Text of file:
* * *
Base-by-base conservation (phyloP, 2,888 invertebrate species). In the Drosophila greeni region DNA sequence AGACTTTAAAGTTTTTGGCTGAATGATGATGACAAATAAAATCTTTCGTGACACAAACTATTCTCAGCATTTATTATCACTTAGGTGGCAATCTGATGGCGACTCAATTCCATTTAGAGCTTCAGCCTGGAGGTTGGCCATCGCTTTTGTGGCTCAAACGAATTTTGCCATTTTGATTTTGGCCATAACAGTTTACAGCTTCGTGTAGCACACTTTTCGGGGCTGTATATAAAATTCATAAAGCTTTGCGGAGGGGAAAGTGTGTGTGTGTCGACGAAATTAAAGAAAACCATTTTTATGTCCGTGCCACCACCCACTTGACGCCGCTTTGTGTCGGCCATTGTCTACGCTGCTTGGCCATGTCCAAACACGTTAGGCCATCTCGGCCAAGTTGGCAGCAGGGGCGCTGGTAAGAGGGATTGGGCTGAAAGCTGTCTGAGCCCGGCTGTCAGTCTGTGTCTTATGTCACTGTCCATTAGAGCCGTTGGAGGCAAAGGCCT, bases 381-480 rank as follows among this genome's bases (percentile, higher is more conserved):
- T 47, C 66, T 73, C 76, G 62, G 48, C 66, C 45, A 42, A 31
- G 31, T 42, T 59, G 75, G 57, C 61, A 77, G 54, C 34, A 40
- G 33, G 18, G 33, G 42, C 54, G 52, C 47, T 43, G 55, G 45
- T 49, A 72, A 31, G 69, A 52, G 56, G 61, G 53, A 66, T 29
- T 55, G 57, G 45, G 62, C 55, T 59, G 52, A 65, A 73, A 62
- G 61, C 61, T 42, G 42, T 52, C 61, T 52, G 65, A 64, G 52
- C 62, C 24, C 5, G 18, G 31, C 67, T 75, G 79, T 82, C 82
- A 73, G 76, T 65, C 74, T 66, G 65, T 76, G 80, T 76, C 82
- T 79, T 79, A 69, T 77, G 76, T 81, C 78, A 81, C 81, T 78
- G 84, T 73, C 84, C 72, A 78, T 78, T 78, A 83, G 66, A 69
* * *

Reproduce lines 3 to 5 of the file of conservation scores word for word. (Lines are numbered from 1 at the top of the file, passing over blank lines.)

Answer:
- G 31, T 42, T 59, G 75, G 57, C 61, A 77, G 54, C 34, A 40
- G 33, G 18, G 33, G 42, C 54, G 52, C 47, T 43, G 55, G 45
- T 49, A 72, A 31, G 69, A 52, G 56, G 61, G 53, A 66, T 29